Police can only take body samples (such as blood or saliva) from you with your permission or with a court order. However, if you are the driver of a car involved in an accident the police can have a doctor take a blood sample without your permission. Always get legal advice before giving permission (see 'Taking action').

Terrorism laws

There are new terrorism laws that give the police powers of arrest and detention. These laws are complicated. They are also different depending on whether you are arrested under federal or state law. Get legal advice. See 'Taking action'

The police can ask a court to let them do things to stop a terrorist act. They can demand ID, stop and search you or your car or house, direct you to leave or stay somewhere, or take anything connected with a terrorist act.

The police can also apply for a control order, a preventative detention order or a prohibited contact order. You can always contact a lawyer, although if you are under an order your meeting may be monitored.


For more information about police powers, contact Victoria Legal Aid on 9269 0223 for a free copy of Your rights: police powers in Victoria, which you can also download from  or download here Police Powers Your Rights in Victoria


Attempts are being made within Victoria Police to change attitudes towards the gay and lesbian community.

This includes improving police performance and encouraging members of the gay and lesbian community to seek help from the police. If you are the victim of a crime, it is important to report it to the police. You can also complain about actions the police have taken.


There are several ways to make a complaint about the police. You should make your complaint as soon as possible after the incident.

See a lawyer, community legal centre or Victoria Legal Aid for advice first, especially if you have been charged with an offence (see 'Taking action'). If you have been injured you should see a doctor as soon as possible and also get photographs taken.

Good news

Victoria Police have Gay & Lesbian Liaison Officers (GLLO) throughout the state. GLLOs provide advice, assistance and referral. The GLLO unit aims to build trust between police and the GLBT community. If you are worried about dealing with local police or not happy with police response, you can find a list of liaison officers on the Victoria Police web site, under 'About Victoria Police' at or contact the GLLO Co-ordination Unit:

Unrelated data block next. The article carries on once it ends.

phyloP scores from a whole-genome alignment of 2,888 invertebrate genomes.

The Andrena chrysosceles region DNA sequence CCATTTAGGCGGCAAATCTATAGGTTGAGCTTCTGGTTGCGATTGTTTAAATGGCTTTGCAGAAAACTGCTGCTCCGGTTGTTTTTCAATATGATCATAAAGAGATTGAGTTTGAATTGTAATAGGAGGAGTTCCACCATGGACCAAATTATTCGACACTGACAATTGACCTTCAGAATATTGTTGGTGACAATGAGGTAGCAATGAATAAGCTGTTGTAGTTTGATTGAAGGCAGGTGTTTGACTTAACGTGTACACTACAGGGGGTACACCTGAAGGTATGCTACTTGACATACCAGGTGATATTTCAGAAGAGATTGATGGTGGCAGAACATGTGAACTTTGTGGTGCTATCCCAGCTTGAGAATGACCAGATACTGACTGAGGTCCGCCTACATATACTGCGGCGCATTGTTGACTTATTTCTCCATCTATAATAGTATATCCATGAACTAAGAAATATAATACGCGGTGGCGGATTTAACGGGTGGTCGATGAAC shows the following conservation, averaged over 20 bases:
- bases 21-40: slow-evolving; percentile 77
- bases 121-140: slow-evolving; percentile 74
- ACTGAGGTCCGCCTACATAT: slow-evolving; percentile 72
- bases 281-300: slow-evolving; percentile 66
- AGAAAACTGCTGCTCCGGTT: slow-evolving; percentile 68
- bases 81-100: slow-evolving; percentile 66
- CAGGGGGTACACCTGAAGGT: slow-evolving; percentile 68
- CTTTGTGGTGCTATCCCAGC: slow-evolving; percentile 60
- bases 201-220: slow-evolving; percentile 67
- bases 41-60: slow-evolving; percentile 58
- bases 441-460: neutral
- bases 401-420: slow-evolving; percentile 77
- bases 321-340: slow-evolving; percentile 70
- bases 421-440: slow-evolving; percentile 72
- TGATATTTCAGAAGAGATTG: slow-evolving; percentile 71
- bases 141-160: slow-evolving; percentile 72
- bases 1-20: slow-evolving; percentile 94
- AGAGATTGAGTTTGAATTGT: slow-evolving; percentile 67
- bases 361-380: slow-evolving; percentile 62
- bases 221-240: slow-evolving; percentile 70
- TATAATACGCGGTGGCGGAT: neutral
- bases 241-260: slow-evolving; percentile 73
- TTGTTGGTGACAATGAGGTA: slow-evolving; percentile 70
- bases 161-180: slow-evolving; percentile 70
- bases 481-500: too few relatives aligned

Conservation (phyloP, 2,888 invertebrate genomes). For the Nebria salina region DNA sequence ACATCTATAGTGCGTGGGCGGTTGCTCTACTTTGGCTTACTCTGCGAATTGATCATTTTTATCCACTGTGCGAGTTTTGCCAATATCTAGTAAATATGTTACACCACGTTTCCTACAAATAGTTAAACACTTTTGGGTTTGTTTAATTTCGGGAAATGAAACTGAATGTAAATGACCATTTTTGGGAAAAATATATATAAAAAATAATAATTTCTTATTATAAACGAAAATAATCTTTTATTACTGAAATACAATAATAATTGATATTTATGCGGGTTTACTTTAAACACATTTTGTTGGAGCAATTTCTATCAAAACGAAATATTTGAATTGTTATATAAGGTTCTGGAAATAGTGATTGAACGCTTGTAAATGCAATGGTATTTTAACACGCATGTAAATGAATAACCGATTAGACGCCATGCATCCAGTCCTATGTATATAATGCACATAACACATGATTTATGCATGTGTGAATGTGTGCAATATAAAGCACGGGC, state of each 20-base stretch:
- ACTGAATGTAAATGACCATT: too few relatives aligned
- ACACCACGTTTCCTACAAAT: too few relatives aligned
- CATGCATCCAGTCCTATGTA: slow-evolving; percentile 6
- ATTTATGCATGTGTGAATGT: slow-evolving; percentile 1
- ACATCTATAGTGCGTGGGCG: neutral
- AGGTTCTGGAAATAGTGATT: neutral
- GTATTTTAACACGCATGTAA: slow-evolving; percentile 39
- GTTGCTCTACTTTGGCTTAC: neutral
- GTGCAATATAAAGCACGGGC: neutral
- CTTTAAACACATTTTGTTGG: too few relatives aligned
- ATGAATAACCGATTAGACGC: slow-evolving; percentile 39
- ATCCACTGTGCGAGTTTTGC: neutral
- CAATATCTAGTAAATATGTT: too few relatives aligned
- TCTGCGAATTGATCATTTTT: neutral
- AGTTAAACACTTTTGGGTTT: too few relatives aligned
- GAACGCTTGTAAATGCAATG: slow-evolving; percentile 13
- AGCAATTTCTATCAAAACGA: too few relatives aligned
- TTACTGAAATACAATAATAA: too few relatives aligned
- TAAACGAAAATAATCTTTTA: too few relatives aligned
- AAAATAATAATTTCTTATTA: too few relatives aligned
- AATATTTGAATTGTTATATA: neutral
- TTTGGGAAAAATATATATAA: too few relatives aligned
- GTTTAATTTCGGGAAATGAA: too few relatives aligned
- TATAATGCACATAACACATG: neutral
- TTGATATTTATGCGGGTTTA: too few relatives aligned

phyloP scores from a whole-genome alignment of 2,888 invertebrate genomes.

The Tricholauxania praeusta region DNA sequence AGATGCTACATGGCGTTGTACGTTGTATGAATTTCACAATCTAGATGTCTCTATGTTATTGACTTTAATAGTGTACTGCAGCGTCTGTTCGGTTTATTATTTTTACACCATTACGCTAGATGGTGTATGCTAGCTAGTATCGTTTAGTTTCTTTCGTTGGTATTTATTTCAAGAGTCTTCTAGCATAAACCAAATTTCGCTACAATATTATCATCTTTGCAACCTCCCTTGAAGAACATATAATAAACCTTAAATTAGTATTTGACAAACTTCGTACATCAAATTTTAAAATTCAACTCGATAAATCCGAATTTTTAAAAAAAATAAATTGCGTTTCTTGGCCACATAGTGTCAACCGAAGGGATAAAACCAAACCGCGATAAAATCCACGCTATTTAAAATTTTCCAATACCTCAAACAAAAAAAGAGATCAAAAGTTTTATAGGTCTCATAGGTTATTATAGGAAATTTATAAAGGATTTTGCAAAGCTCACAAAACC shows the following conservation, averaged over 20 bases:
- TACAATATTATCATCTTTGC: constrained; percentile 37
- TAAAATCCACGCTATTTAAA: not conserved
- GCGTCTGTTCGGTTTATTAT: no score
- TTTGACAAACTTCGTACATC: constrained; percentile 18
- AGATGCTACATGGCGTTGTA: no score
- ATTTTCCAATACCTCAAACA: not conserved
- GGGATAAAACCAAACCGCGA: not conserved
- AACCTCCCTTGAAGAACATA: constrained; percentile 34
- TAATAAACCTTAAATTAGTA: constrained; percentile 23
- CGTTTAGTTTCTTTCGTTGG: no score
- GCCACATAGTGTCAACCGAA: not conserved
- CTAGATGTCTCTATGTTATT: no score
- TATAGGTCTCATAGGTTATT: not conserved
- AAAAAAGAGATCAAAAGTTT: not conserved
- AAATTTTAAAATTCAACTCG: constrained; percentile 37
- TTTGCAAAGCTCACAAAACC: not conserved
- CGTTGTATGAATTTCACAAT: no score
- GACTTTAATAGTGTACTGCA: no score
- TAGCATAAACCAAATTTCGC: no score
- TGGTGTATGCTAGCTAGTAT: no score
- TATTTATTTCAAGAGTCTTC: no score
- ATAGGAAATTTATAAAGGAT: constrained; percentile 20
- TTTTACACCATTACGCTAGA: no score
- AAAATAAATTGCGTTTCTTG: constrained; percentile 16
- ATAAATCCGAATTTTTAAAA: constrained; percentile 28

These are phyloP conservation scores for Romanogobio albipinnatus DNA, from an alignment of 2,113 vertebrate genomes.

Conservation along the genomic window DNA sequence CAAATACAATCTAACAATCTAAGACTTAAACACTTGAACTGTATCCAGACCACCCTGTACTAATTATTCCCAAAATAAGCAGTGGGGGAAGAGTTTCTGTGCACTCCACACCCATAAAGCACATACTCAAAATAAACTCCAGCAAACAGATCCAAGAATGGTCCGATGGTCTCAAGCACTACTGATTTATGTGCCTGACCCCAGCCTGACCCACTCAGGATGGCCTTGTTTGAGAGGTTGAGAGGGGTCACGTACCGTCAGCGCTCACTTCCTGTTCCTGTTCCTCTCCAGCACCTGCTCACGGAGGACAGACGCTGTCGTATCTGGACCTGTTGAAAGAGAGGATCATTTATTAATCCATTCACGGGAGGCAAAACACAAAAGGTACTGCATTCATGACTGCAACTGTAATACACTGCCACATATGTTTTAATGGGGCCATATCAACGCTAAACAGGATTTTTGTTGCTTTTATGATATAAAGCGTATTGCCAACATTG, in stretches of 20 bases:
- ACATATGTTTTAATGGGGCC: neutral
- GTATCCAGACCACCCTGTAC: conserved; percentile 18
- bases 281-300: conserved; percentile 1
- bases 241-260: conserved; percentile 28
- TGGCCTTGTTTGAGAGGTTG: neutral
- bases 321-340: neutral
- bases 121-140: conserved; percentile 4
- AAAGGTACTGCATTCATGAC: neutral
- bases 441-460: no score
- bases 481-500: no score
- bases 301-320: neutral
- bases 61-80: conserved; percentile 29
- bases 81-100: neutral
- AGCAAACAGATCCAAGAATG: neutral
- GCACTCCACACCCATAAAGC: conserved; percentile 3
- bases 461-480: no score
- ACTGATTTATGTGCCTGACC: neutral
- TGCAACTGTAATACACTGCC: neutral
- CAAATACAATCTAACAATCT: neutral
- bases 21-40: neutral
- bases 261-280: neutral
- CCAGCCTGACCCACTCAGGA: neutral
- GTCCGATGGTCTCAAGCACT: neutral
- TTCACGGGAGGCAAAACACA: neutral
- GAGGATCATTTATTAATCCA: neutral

GLLO Co-ordination Unit
Victoria Police Centre
Sergeant Scott Davis

T:  (03) 9247 6944
M:  0409 534 154
E:   This email address is being protected from spambots. You need JavaScript enabled to view it. 


Public Incident Resolution (PIR) process

This is the complaint process for 'customer service' problems, such as rudeness or lack of action. It is not suitable for allegations of misconduct or criminality. It does not involve a formal investigation. Instead, a senior officer works individually with you and the police officer you are complaining about, to reach an agreed resolution.

Ring the Customer Assistance Unit on 1300 363 101.

Formal investigation process

The police can conduct formal internal investigations into allegations of police misconduct or criminal behaviour. To make a formal complaint, contact the Victoria Police Ethical Standards Division on 1300 363 101.

Office of Police Integrity

You can also make a complaint to the Office of Police Integrity (rather than the Ombudsman) on 8635 6188 or 1800 818 387 (country callers). Go to

Anti-discrimination proceedings

If you believe that the police have discriminated against you, you can lodge a complaint with the Victorian Equal Opportunity and Human Rights Commission (see: 'Discrimination').